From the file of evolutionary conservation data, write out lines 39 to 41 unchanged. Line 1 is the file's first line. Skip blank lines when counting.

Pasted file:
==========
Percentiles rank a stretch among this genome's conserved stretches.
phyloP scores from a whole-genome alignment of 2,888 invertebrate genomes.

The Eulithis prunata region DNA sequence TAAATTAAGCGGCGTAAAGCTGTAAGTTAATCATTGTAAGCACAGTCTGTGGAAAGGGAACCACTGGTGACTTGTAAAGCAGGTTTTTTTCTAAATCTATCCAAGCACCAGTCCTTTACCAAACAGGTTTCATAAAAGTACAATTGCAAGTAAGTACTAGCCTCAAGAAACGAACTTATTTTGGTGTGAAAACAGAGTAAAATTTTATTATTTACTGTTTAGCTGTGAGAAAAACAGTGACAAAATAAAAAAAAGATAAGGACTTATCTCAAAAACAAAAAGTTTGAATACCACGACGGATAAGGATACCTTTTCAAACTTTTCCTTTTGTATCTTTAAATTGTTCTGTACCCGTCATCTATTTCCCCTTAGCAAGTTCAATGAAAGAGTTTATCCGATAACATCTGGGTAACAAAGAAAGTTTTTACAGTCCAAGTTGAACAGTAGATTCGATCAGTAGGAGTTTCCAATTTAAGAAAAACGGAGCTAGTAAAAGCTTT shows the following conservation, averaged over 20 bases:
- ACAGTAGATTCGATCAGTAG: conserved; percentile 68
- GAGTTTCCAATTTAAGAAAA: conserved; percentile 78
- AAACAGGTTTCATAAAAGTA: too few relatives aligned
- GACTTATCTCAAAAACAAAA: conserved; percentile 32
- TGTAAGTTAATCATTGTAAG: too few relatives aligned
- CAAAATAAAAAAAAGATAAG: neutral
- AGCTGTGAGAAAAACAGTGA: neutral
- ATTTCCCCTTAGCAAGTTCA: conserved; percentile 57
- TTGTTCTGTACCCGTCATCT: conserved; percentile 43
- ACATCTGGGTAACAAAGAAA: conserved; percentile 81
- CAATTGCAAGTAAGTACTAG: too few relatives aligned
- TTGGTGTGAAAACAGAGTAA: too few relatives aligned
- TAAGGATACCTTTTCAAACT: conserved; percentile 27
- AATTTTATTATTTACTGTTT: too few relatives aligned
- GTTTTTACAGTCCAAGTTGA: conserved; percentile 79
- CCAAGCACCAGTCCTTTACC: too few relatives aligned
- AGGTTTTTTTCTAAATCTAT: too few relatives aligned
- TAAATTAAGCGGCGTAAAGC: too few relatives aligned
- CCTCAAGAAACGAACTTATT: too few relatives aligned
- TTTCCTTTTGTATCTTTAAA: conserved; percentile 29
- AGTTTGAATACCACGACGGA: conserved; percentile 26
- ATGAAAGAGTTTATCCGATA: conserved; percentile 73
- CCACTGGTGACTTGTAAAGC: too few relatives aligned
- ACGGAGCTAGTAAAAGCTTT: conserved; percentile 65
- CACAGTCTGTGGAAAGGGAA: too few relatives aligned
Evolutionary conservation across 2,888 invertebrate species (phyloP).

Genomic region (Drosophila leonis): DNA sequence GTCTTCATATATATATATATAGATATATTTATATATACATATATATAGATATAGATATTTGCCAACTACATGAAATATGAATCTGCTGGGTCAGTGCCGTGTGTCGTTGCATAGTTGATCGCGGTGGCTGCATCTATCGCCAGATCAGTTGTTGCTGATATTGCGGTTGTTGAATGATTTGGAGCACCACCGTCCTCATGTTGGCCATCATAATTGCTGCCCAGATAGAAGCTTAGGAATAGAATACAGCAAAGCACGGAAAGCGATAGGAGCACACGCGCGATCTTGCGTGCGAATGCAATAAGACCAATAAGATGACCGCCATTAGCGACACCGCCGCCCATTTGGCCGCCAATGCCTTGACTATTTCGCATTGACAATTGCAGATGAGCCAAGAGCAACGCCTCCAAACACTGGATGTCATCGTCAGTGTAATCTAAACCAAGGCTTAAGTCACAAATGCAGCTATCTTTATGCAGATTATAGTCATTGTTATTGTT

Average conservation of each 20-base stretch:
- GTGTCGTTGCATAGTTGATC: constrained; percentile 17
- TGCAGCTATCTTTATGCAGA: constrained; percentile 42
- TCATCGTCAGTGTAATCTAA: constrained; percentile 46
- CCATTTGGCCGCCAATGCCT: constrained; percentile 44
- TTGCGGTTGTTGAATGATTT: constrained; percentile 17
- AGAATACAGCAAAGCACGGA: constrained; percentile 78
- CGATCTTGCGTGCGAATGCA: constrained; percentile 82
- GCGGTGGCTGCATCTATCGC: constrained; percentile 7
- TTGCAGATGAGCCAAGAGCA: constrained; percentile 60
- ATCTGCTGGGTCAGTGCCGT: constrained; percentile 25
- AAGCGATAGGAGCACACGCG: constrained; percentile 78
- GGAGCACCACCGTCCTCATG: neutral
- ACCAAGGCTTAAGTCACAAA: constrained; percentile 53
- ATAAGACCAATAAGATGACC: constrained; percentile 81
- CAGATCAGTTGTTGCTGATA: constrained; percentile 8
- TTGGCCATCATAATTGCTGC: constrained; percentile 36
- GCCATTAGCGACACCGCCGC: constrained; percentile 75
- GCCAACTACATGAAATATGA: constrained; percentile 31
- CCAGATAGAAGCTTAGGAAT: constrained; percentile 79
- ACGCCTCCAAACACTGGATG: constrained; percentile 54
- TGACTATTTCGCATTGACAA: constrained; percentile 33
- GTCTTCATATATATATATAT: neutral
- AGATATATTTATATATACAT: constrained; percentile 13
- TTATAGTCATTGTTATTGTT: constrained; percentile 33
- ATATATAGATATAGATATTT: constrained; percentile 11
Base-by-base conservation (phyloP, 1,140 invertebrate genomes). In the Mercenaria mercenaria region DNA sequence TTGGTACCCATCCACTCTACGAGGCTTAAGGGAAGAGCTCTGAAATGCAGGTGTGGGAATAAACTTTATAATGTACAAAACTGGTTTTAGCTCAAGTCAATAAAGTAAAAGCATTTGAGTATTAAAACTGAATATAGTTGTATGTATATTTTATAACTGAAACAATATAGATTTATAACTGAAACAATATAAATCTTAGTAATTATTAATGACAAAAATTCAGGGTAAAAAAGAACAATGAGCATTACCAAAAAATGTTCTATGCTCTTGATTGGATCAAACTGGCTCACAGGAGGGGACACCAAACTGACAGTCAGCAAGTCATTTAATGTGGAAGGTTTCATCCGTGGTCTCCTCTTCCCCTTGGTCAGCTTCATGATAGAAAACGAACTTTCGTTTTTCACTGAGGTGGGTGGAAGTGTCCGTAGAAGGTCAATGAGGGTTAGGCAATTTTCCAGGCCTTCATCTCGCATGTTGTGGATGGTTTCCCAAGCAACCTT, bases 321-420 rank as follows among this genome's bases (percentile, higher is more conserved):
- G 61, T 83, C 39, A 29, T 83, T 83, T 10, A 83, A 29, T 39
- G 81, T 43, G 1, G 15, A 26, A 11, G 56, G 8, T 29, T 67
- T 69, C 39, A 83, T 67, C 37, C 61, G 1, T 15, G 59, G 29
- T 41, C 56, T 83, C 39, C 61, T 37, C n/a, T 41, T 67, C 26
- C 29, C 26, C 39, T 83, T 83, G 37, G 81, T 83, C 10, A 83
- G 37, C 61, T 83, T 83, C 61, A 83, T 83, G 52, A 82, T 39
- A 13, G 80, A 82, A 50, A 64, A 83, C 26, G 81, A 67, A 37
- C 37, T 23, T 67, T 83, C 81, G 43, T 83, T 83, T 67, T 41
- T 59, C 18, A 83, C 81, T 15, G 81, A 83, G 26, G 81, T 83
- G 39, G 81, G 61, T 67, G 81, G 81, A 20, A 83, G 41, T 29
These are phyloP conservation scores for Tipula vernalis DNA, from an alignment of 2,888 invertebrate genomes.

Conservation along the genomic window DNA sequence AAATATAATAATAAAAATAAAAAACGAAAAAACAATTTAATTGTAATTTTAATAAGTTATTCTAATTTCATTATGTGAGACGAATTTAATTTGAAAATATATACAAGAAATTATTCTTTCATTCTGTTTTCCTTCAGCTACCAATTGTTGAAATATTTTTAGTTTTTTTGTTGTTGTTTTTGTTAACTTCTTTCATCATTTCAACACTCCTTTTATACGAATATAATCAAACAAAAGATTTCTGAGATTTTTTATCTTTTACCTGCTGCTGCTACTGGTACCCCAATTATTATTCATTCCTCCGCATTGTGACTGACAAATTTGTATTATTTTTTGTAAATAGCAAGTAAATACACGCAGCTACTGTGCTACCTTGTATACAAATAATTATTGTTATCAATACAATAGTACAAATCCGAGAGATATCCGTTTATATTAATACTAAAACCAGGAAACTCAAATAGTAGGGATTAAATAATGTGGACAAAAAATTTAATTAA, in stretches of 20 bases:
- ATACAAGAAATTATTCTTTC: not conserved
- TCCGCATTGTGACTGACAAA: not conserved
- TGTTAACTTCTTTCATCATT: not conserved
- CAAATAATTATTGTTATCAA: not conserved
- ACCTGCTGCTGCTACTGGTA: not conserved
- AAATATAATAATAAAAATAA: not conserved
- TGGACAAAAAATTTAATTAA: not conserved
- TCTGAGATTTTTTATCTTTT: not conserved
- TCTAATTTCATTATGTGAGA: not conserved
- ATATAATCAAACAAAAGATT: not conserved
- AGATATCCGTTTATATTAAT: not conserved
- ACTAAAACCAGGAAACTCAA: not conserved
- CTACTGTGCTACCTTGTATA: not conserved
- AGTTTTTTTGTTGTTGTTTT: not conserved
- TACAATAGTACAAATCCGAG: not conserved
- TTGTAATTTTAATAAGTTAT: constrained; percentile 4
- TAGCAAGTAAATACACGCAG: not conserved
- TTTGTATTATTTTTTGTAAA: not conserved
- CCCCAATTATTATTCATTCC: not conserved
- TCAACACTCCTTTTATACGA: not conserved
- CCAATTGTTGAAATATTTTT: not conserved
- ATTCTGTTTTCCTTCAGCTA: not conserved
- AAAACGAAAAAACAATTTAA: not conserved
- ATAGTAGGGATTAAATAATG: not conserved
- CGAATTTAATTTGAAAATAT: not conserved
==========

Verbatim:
- GCGGTGGCTGCATCTATCGC: constrained; percentile 7
- TTGCAGATGAGCCAAGAGCA: constrained; percentile 60
- ATCTGCTGGGTCAGTGCCGT: constrained; percentile 25